Soft drink makers and confectioners remain someway behind rival industries in finding natural additives for their product formulations, a leading global ingredient supplier has said.
Hans Thorkilgaard executive vice president of Chr. Hansen's colour division said that many soft drinks groups in Europe were having to consider reformulating colouring used in their drinks, amidst growing pressure from regulators.
Speaking to BeverageDaily.com, Thorkilgaard said that while global market research indicated that a big change was already underway in the use of colours by the industry, natural additives were becoming increasingly important for industry.
"Only about 10 per cent of food colours available to beverage makers and confectioners are natural as opposed to synthetic dyes," he said. "In terms of dairy or meat processing, about 70 to 80 per cent of colourings on offer are natural."
The claims follow calls this month's by the UK's Food Standards Agency (FSA) board to push for manufacturers to phase out the use of six artificial colourings linked to hyperactivity in children by last year's Southampton study.
Thorkilgaard said that while many major soft drink makers had been pro-active in reformulating their drinks, there was huge global potential for both its existing and future developments in natural ingredients.
"In the last four quarters we experienced double-digit sales growth," he stated. "Furthermore, we have an exceptionally strong pipeline of both sales- and development projects."
Thorkilgaard said that this increasingly natural focus was apparent in the work of a number of European manufacturers, particularly in Scandinavia, where colourings had - in some cases - been removed from soft drinks.
He added that manufacturers within the UK and France were also showing a growing willingness to look to natural colours.
Just last week, global confectioner Cadbury Schweppes pledged to remove all artificial colourings from its confectionery products by the end of the year in response to concerns over the possible effects of some additives on behaviour.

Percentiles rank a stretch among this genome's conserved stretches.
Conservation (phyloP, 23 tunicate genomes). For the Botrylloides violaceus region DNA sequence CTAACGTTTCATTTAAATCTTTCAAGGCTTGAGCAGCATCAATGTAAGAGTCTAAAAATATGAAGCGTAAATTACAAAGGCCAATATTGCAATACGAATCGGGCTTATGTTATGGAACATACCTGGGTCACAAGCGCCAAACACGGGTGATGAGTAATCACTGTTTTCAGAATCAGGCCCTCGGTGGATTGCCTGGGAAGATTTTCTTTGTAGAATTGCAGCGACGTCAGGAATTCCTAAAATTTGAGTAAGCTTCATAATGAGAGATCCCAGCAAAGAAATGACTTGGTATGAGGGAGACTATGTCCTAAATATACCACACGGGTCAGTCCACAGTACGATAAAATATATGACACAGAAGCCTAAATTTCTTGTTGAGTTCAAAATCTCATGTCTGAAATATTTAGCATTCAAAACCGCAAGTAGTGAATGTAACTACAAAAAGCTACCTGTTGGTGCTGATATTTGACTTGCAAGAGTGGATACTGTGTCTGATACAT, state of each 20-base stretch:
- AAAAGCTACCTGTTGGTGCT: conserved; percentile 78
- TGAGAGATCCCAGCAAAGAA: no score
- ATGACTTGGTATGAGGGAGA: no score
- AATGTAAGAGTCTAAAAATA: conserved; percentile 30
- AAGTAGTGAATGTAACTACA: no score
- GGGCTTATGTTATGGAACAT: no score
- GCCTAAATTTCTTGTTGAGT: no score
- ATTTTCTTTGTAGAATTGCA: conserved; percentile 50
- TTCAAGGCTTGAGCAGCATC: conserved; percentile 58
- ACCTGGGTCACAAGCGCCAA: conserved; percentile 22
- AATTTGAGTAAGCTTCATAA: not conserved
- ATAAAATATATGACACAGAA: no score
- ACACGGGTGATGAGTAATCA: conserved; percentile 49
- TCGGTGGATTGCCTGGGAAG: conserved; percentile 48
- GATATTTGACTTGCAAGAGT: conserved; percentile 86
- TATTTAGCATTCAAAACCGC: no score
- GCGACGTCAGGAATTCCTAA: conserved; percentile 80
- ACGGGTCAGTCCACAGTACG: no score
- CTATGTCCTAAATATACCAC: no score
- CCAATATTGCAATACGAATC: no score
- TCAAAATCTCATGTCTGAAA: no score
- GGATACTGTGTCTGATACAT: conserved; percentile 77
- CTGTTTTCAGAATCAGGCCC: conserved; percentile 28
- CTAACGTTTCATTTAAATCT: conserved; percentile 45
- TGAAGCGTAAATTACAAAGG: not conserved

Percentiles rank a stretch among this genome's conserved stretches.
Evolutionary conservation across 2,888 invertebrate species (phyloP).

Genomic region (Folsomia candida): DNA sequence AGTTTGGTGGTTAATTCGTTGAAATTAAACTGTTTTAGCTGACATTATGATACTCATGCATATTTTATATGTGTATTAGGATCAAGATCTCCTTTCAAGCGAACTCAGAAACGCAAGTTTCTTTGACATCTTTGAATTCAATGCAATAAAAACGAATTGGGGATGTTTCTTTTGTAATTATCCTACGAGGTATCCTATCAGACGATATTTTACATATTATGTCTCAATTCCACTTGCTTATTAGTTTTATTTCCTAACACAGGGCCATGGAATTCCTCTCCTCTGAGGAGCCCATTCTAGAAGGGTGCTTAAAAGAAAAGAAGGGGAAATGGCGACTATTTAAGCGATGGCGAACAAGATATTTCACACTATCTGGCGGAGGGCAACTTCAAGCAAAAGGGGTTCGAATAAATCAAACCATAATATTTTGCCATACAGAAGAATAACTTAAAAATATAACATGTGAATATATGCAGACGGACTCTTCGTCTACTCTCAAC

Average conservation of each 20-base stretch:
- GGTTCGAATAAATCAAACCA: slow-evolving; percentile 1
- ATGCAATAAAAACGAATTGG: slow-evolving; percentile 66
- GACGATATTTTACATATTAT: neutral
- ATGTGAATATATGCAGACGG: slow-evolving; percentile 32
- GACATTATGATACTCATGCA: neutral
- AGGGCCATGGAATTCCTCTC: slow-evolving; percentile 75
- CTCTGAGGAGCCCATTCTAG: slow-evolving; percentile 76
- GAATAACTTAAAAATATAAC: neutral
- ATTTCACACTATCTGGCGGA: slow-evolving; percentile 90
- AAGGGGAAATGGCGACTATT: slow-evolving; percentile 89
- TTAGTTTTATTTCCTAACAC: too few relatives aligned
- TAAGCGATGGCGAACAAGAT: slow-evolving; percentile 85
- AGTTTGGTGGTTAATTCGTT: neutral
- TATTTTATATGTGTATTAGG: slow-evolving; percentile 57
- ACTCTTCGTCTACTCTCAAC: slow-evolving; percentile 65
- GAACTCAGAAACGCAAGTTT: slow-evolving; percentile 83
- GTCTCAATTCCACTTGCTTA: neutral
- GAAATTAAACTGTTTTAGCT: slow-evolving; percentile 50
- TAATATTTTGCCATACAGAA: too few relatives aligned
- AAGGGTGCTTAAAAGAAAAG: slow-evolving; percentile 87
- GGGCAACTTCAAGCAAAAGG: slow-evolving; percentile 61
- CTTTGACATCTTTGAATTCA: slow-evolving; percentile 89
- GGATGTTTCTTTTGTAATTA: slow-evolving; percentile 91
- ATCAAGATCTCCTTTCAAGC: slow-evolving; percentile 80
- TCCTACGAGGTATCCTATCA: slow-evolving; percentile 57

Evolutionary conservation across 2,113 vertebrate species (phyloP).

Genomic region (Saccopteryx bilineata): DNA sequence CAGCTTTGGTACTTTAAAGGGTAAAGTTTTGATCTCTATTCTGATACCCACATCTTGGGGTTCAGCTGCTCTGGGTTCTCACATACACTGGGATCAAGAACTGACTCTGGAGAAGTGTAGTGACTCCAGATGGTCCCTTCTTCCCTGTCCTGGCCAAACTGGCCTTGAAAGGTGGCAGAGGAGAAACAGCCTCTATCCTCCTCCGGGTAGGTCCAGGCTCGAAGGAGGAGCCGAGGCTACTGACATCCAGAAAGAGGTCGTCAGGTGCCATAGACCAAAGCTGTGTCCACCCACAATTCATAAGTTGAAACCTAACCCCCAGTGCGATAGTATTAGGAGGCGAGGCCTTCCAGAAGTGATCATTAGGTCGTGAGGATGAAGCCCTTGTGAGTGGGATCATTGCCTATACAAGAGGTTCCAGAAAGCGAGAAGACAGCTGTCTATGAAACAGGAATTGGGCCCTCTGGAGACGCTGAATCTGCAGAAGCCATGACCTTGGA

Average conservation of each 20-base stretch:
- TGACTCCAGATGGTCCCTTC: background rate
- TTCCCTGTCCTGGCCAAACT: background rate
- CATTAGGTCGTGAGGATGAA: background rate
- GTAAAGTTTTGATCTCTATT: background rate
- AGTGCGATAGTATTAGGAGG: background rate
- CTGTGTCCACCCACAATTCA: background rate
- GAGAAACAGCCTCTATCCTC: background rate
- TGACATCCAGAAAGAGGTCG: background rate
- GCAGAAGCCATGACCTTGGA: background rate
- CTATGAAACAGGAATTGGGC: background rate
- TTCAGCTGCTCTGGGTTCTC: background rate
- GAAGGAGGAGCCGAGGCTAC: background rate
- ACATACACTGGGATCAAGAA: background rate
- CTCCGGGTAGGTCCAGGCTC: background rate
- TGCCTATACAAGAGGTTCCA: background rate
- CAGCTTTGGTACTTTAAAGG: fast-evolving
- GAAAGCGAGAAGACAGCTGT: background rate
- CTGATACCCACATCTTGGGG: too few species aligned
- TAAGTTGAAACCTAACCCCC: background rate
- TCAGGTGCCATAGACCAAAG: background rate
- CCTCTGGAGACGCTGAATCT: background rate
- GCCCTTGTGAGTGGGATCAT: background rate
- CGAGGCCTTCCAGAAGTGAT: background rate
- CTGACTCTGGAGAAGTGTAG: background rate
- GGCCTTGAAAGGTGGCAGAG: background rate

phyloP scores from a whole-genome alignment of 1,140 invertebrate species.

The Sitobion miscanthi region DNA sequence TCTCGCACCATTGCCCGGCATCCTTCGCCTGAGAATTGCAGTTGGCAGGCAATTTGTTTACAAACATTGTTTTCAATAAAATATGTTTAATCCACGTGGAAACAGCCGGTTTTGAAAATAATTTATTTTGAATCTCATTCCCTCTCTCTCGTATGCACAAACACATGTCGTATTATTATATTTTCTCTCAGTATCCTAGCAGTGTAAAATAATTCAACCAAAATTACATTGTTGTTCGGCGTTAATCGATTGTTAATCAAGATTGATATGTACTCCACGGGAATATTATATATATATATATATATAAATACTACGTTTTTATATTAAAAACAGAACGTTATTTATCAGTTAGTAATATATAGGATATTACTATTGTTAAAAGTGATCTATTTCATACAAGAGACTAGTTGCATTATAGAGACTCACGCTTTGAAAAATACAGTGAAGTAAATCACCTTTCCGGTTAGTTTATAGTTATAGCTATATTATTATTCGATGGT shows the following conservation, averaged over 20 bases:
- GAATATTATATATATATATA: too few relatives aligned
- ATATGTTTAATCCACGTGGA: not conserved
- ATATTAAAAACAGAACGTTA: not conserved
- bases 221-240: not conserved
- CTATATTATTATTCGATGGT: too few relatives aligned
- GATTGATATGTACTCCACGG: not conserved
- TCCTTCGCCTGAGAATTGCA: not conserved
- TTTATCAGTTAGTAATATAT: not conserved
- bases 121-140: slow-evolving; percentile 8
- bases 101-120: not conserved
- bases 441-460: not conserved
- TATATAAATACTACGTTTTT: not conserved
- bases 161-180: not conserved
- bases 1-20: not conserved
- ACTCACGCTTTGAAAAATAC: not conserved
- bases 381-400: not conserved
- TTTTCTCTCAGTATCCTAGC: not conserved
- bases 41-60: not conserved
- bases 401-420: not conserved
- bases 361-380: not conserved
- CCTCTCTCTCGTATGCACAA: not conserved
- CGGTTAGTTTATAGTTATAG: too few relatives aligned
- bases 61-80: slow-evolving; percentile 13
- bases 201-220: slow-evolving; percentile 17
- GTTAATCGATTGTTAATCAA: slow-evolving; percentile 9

While this focus was not yet a global concern for the industry, Chr. Hansen says it expects to see similar growth in demand from beverage processors in Asia and South America.
Despite this overall optimism for natural colourings growth, Thorkilgaard claimed that North America as a whole still seemed reluctant to begin addressing the issue of reformulating beverages and confectionery.
The market had instead opted for other trends like organic beverages to sate both consumer demand and regulatory pressures, he stated.
The Southampton findings
The Southampton study, which was published in The Lancet, looked at the effect of mixes of additives on a range of children aged between three and nine and drawn from general population and across a range of hyperactivity and ADHD (attention deficit hyperactivity disorder) severities.
Mix A contained sunset yellow (E110), tartrazine (E102), carmoisine (E122), ponceau 4R (E124) and sodium benzoate (E110). Mix B contained sunset yellow (E110), quinoline yellow (E104), carmoisine (E122), allura red (E129) and sodium benzoate (E211).
The effects on the children's behaviour were assessed using a global hyperactivity aggregate (GHA) based on aggregated scores of observed behaviours and ratings by teachers and parents, plus, for those aged eight and nine, a computerised test of attention.
The researchers concluded that artificial food colours and additives exacerbate hyperactive behaviour in children at least up to middle childhood.